One of the most important aspects in teaching improvisation is to create a situation where the pupil feels safe from negativity. They have to feel that errors are part of the learning process. This in turn, will build confidence and trust – the most important aspect in a teacher-pupil relationship.
Also, the teacher must be able to demonstrate what the pupil is expected to do. If in the rare case, the pupil is outplaying/outperforming the teacher, the teacher must be honest enough to admit to the student that they cannot demonstrate what they teach – or if the teacher has a strong educational/intellectual background, such a teacher can still be effective in presenting concepts and ideas without actually being able to demonstrate them.
It can be hard for a teacher to articulate (or a pupil, understand) a concept that seemingly comes from within, from ‘feel’. Therefore, here are 3 tips for teachers and students to use in order to develop a good, structured learning process for improvising music:
1. Teach the language – in musical terms, you have to learn the basic “words” and eventual “phrases” with which you will convey. It’s the same thing as when you learn a language different from your own. This includes
Try using a game of call and response, or “I play, you play,” often with a backing track playing in the background. If you like jazz, for example, someone could play a few jazz licks. As you become familiar with what you’re hearing, you’ll be ready to begin. The other person plays a lick and then the student plays a lick. This continues until the phrases, or riffs, are internalised by the student. Then they reverse roles: the student plays a phrase, and the musician responds.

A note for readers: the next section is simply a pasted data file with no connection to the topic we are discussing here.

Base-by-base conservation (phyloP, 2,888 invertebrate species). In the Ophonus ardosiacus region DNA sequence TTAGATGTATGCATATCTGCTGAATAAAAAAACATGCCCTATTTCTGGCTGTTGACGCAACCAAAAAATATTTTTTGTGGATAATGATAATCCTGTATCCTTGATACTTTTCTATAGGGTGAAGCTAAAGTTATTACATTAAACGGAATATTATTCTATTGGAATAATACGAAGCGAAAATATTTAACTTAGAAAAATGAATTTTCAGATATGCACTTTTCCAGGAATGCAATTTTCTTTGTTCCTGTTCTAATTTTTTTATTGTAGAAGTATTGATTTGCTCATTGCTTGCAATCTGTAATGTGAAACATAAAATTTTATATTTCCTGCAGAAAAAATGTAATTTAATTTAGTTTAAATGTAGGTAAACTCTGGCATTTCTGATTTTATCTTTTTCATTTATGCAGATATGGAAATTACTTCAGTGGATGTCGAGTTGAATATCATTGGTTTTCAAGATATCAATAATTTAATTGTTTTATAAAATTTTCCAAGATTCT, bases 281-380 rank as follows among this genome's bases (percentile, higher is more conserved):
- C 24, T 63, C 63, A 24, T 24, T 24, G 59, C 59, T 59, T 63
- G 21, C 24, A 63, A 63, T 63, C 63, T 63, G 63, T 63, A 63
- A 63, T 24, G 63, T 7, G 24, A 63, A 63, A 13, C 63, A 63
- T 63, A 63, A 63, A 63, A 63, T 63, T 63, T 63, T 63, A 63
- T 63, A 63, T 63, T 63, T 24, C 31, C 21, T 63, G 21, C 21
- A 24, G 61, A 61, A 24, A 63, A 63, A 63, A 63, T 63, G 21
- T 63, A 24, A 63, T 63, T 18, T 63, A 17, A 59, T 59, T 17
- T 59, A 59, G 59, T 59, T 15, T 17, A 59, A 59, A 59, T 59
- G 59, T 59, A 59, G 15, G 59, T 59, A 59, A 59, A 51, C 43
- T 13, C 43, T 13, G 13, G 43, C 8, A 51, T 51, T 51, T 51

For first timers, I will typically stay inside one key, either C or G, and move first from licks (if teaching guitar for example) to two measure phrases, then four measure phrases, and so on, using call and response. But I don’t spend much longer than 20 minutes of an hour-long lesson on improvisation techniques. For example, I might start talking about chords but then I guard against giving too much information all at once.
2. Use scales – whatever the students experience, by the end of their first lesson, they would be able to improvise on a scale. I recommend choosing songs with chords in one key as they are great for call and response with melody. This way, the student experiences success while taking a small initial step toward learning how to improvise.
3. Use rhythm – tapping the beat is important and also fun. Before you play your instrument, you need to be able to feel a pulse and nod your head/body to the rhythm.
In any improvisation lesson, the teacher should set the rhythm on the two and four count beats and instruct the student to pick up their instrument, but NOT play it. Instead of playing, the student should learn to tap/clap on the two and the four counts. Then you can use some call and response and then it’s on to something a little more advanced like the teacher playing their instrument while the student improvises a rhythm.
Once the pupil has fully understood the rhythm, they can move on to phrases with the understanding that they’ll have to sit and listen for a specific rest period. It is important for the pupil to play a short phrase and then stop. So, for example, the teacher and pupil could do a one-beat/measure phrase, rest and then, if there is a two-beat/measure phrase, the pupil will rest for exactly that same length. This soon results in playing a simple three-note melody that is rhythmically-focused.